10. 1 point
    just to get this thread back in order, I shall post the reply I got back from MPI. It is interesting to read that it is legal to make your own remedies and that those are exempted from the ACVM. So, this implies that to me that quite a few other things can be done on a D.I.Y. basis that only become illegal if you seek to sell them commercially. Thus things like OA will never need to be registered, if you buy the crystals and administer yourself but MAQS is because you buy it ready to use. I guess we all learnt something especially those who said it was illegal (?). Hi Chris Thank you for your contacting Ministry for Primary Industries advising of potential illegal use of products. Your query was forwarded to my yesterday. I have reviewed the information in your email and the information contained in the posts on NZBees. The activity described is not illegal if the beekeeper concerned is only making this treatment for use on his own bees. If he was making this for other beekeepers to use as well then this would be illegal. The Agricultural Compounds and Veterinary Medicines (ACVM) (Exemptions and Prohibited Substances) Regulations 2011 state substances or compounds prepared for a person’s own use are exempted from registration as an Agricultural Compound, however there are requirements that must also be met regarding fitness for purpose (Regulations 7 and 8) that must also be met. I have pasted below the relevant excerpts from the legislation for your information. MPI appreciate the time you have taken to raise your concerns with us. If you believe that this person is also supplying other beekeepers then please inform us and we will investigate. If this is the case, then MPI’s investigation would be assisted with as much information as you have available (it is acknowledged that in this case there are very few details available). Ideally, if you could provide the person’s names and contact details and also the names of anyone who he might be supplying and any other supporting information that you can provide to substantiate any alleged breach of the regulations. Kind regards (I have removed the writer's personal details, but PM me if you want to write back to them personally). (CM: I don't especially recommend trying to read the following unless you have runway for a cup of tea and lie down afterward). Agricultural Compounds and Veterinary Medicines (Exemptions and Prohibited Substances) Regulations 2011 Schedule 2 Regulation 5 Agricultural compounds exempt from registration under sections 21 and 27 of Act Column 1 Agricultural compound Conditions Part A. Exemptions relating to agricultural compounds that could be used in relation to either animals or plants 2 Substance or compound (not being an agricultural compound described elsewhere in this schedule)— (a) prepared by a person (person A) for use on animals or plants owned by person A, or in any land, place, or water owned or occupied by person A (and not for sale); or (b) used by person A, or a person employed or engaged by person A, or another person expressly authorised by person A, as described in paragraph (a) Column 2 If the substance or compound is used by a person employed or engaged by person A or another person expressly authorised by person A, the use must be in accordance with written instructions from person A about— (a) how the substance or compound is to be stored, prepared for use, administered, applied, and (if applicable) disposed of; and (b) how the safety and welfare of any person or animal who may come into contact with the substance or compound is to be protected and how any pain or distress of an animal is to be mitigated; and © how third parties are to be contacted or advised of the use of the substance or compound and warned of any hazards relating to the use of the compound Exempt agricultural compounds Regulation 5: Agricultural compounds exempt from registration if conditions complied with (1) An agricultural compound described in column 1 of Schedule 2 may be imported, manufactured, sold, or used as an agricultural compound without registration under section 21 or 27 of the Act if the conditions described in subclause (2) are complied with. (2) The conditions are— (a) any conditions set out in relation to that agricultural compound in column 2 of Schedule 2; and (b) the applicable conditions in regulations 7 to 13, subject to any express provision in column 2 of Schedule 2 in relation to the particular agricultural compound that has the effect of excluding, modifying, or adding to the requirements in regulations 7 to 13. (3) Nothing in these regulations applies to any— (a) registered trade name product; or (b) substance generally recognised as safe under section 8B of the Act; or © agricultural compound exempt from registration under section 8C of the Act. Regulation 7: Fitness for purpose: importation, manufacture, or sale of exempt compound An exempt agricultural compound that is imported, manufactured, or sold must be such that, when used as recommended, it will not— (a) spread organisms to a level or in a manner that could be harmful to humans; or (b) reduce the efficacy of medicines used on humans; or © result in residues in primary produce that exceed the limits prescribed in applicable food residue standards set in or under any enactment; or (d) be toxic to animals treated with or exposed to the compound to an extent that causes unnecessary or unreasonable pain or distress; or (e) fail to reduce or eliminate pain or distress to animals treated with the compound where the elimination of pain or distress is a stated purpose of the product; or (f) transmit disease, result in physical harm, or cause unnecessary pain and distress, to animals treated with or exposed to the compound; or (g) transmit pests or unwanted organisms as defined in the Biosecurity Act 1993 or specified in any national or regional pest management plan made under that Act; or (h) otherwise create or be likely to create any of the risks specified in section 4(a) of the Act. Regulation 8: Fitness for purpose: use of exempt agricultural compound A person who uses an exempt agricultural compound must ensure that the use of the compound does not do anything described in regulation 7(a) to (h).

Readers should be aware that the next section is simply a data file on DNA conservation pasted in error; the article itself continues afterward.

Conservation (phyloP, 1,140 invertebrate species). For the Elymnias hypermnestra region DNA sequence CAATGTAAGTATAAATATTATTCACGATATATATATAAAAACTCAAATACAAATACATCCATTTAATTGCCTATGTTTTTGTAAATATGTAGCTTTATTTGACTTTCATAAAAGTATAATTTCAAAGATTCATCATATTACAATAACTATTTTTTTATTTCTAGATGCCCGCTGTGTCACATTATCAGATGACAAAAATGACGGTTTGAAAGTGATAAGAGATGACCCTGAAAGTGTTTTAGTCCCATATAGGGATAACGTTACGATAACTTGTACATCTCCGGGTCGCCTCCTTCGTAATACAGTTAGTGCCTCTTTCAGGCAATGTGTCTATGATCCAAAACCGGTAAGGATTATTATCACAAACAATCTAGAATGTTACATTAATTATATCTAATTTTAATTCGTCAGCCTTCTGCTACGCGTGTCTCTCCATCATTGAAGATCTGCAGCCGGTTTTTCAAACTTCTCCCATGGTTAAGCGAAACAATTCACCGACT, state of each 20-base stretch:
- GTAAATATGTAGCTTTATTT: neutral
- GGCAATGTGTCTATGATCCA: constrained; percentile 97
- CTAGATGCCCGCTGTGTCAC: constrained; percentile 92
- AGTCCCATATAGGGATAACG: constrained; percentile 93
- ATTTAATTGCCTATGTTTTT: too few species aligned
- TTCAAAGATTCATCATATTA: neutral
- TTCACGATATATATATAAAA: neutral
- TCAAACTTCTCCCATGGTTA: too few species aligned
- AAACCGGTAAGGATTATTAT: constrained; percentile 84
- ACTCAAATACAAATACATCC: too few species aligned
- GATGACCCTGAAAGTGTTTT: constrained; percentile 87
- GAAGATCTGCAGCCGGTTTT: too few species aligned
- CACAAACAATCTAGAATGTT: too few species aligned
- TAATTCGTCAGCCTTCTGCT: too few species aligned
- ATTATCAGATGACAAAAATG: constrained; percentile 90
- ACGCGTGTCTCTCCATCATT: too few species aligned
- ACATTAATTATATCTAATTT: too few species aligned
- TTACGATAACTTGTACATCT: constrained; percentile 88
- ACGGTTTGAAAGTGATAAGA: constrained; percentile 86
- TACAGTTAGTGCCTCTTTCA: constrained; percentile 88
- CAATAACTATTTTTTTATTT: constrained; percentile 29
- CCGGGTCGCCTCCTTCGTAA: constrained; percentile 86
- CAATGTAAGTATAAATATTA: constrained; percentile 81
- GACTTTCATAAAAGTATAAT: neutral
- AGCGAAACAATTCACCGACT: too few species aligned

11. 1 point
    I agree with all the above comments and usually only buy quality gear,as in my trade tooling...."engari" ....however,you can generally find different tiers of quality and whilst something may not be top of the line,it may come a second close...as I will put it,and at a more affordable price...and will do the job just fine for the purpose you buy it. I have been in touch with "Sailabee" from here on the forum as she has an extractor like the above mentioned ...and it sounds good to me.